Goofy Overseer Of An Indebted Empire, And Custer’s Last Stand At $1800 For Gold?

It will not be long before Gold and Silver play follow the leader to exploit their insurance policy role as…

by Gold Trading Psycho via GoldTradingPsycho

Goofy overseer of an indebted empire

‘What was that all about?’, I enquired, seeing my work colleague storm out of a meeting with his Manager. ‘Never had that reaction before’, my boss said, ‘I promoted him to Senior Administrator and he got up, hurled a torrent of abuse at me and slammed the door in my face. He thought he was that grade and level already!’

Manager, Senior Administrator?  Do you remember those days, when job titles were simple, clear and a true reflection of your status at work?  I have been out of the ‘rat race’ for 18 months and every now and again I look at the job vacancies, just in case my trading fails, or my blogs result in libel cases with Bugsy ‘whack-whack’ Morgan.  I look at the job titles and they appear to have no connection to the job description. Everyone seems to be a ‘Head of’, ‘Director’ or ‘Vice President’.  Back in the day, we never saw a Dictator, sorry Director, and if we did it was like a royal state visit, with curtsying and bowing the order of the day. Now, they and ‘Head of’s’ crawl out of gaps in the office furniture at every turn. “Oh yes, I am ‘Head of Inclusion and Diversity’. “Really, how many people are you ‘head of?’”. “Oh, no one, just me”. How very inclusive and diverse.      

Our culture encourages us to pursue titles and that is fine, as long as we do not base our identity around them. I made the lofty heights of Manager before finding the escape tunnel, so in old currency that would be the middle of the corporate food chain but in new currency, and at the current rate of distorting job titles, I guess I would now be CEO.  Surely it is not unreasonable for me to amend my CV and change my historic job titles to Director, Vice President and Super-hero? I am not lying; I am simply bringing my CV up to today’s standards.  For inspiration, I came across an abundance of suitable descriptions to choose from. Indeed, the employment website, reported widespread use of ‘Rockstar’, ‘Guru’ and ‘Ninja’, so, my CV now includes Ranch dressing expert, Head of Elephants, Bride kidnapping expert, and Namer of clouds.  Part-time positions of Media Distribution Officer (because I had a paper round), Chief Chatter (Call Centre Manager) and Fake mourner (because I can cry at funerals) have now been added and I have also decided to bring back professions that are now obsolete. I wake my son up most mornings so Professional Knocker-Up is there, as is Huckster (con artist) for my time with a Bank.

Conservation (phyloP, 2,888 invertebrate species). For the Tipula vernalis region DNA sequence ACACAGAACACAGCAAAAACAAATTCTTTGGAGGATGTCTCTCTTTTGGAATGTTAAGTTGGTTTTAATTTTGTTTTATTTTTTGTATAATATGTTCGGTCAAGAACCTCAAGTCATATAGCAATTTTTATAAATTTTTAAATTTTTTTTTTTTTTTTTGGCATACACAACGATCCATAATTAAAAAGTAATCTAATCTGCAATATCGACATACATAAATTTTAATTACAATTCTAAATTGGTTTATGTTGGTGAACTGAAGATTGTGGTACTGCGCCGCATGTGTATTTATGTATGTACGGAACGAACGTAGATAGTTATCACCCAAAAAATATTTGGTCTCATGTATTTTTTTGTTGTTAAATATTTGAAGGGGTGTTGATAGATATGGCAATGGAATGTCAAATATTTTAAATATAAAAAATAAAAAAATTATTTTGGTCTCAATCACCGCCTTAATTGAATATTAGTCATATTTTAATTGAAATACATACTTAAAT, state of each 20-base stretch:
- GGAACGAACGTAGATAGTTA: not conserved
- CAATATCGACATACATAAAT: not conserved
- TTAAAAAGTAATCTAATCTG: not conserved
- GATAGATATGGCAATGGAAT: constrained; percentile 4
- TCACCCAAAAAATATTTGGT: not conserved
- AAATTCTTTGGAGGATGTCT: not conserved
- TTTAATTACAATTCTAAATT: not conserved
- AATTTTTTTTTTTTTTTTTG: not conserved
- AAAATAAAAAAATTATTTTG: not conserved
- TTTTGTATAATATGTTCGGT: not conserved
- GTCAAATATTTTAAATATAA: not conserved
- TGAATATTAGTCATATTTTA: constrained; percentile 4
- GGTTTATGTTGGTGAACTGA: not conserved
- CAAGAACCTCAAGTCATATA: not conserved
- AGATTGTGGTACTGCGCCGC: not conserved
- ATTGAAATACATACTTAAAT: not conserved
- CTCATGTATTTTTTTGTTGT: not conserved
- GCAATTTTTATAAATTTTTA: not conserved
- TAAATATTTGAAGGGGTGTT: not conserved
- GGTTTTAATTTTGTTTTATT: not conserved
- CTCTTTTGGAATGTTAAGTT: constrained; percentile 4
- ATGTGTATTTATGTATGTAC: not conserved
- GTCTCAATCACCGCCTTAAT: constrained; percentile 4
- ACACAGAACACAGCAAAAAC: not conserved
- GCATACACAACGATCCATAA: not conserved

Interestingly, I could not find any compliance or regulator jobs in the recruitment pages, so I guess they do not exist anymore.  The pièce de resistance of my new, updated 21st century CV was otolaryngologist because my kids constantly had tonsilitis when they were younger and so I consider myself an expert in this field. CV keyword ‘job title’ finding tools will be in hyper mode if mine is ever re-submitted.

Some organisations such as Disney and Make a wish foundation inspire job titles such as ‘cast members’ or ‘fairy godmother of wishes’. Other organisations have adopted ‘holacracy’ where people are freed to do what they are good at – even if that means holding a cluster of seemingly unrelated roles.  Why wasn’t this around when I was younger? I could have been a Namer of clouds, Head of Elephants, and a Bride kidnapping expert all in one role and at the same time.

Applying either of these approaches to key Government roles could lead to a seismic shift in our understanding of what they do. The British Prime Minister becomes Pinocchio of Buffoonery; the US President becomes Goofy Overseer of an indebted empire; the French president becomes ‘Wreck it Ralph’ and the Fed Chair becomes Scrooge McDuck, overlord of fantastictrillion dollars and custodian of monthly banal chitter chatter. Indeed, last week’s Fed meeting and statement was the usual banal chitter chatter, an expected non-event that did nothing to stop the anticipated pressures on the precious metals all week: